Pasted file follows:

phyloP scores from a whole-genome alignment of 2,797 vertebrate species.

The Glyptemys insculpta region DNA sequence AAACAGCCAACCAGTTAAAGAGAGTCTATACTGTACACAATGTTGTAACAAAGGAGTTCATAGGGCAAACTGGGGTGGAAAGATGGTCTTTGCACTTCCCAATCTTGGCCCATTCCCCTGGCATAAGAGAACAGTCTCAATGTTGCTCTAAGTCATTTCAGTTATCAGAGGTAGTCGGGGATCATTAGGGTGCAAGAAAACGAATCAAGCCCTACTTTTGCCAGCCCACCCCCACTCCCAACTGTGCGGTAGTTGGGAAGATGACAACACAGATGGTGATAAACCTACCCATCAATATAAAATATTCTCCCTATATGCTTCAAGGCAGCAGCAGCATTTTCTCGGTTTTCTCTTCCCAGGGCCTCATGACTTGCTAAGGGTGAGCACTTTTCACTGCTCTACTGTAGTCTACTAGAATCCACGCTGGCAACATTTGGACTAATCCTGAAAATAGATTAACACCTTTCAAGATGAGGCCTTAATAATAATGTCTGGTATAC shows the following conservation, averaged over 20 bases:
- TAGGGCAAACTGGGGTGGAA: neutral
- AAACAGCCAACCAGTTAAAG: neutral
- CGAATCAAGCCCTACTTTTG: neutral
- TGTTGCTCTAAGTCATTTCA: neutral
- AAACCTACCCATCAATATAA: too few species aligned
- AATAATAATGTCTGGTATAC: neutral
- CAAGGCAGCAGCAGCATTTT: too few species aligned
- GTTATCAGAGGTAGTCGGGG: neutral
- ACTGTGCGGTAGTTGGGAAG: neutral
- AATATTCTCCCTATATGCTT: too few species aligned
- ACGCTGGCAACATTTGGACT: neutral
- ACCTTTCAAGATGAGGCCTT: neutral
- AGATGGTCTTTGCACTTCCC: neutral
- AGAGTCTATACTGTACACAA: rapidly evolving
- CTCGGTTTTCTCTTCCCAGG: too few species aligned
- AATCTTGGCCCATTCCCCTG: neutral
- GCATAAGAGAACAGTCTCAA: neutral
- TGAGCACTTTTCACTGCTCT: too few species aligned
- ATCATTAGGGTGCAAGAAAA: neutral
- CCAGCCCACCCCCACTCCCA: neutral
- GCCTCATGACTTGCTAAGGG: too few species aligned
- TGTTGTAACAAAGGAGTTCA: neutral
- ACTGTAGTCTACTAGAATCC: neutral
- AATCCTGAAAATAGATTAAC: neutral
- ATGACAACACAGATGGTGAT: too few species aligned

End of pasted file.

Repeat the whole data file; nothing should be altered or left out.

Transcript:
phyloP scores from a whole-genome alignment of 2,797 vertebrate species.

The Glyptemys insculpta region DNA sequence AAACAGCCAACCAGTTAAAGAGAGTCTATACTGTACACAATGTTGTAACAAAGGAGTTCATAGGGCAAACTGGGGTGGAAAGATGGTCTTTGCACTTCCCAATCTTGGCCCATTCCCCTGGCATAAGAGAACAGTCTCAATGTTGCTCTAAGTCATTTCAGTTATCAGAGGTAGTCGGGGATCATTAGGGTGCAAGAAAACGAATCAAGCCCTACTTTTGCCAGCCCACCCCCACTCCCAACTGTGCGGTAGTTGGGAAGATGACAACACAGATGGTGATAAACCTACCCATCAATATAAAATATTCTCCCTATATGCTTCAAGGCAGCAGCAGCATTTTCTCGGTTTTCTCTTCCCAGGGCCTCATGACTTGCTAAGGGTGAGCACTTTTCACTGCTCTACTGTAGTCTACTAGAATCCACGCTGGCAACATTTGGACTAATCCTGAAAATAGATTAACACCTTTCAAGATGAGGCCTTAATAATAATGTCTGGTATAC shows the following conservation, averaged over 20 bases:
- TAGGGCAAACTGGGGTGGAA: neutral
- AAACAGCCAACCAGTTAAAG: neutral
- CGAATCAAGCCCTACTTTTG: neutral
- TGTTGCTCTAAGTCATTTCA: neutral
- AAACCTACCCATCAATATAA: too few species aligned
- AATAATAATGTCTGGTATAC: neutral
- CAAGGCAGCAGCAGCATTTT: too few species aligned
- GTTATCAGAGGTAGTCGGGG: neutral
- ACTGTGCGGTAGTTGGGAAG: neutral
- AATATTCTCCCTATATGCTT: too few species aligned
- ACGCTGGCAACATTTGGACT: neutral
- ACCTTTCAAGATGAGGCCTT: neutral
- AGATGGTCTTTGCACTTCCC: neutral
- AGAGTCTATACTGTACACAA: rapidly evolving
- CTCGGTTTTCTCTTCCCAGG: too few species aligned
- AATCTTGGCCCATTCCCCTG: neutral
- GCATAAGAGAACAGTCTCAA: neutral
- TGAGCACTTTTCACTGCTCT: too few species aligned
- ATCATTAGGGTGCAAGAAAA: neutral
- CCAGCCCACCCCCACTCCCA: neutral
- GCCTCATGACTTGCTAAGGG: too few species aligned
- TGTTGTAACAAAGGAGTTCA: neutral
- ACTGTAGTCTACTAGAATCC: neutral
- AATCCTGAAAATAGATTAAC: neutral
- ATGACAACACAGATGGTGAT: too few species aligned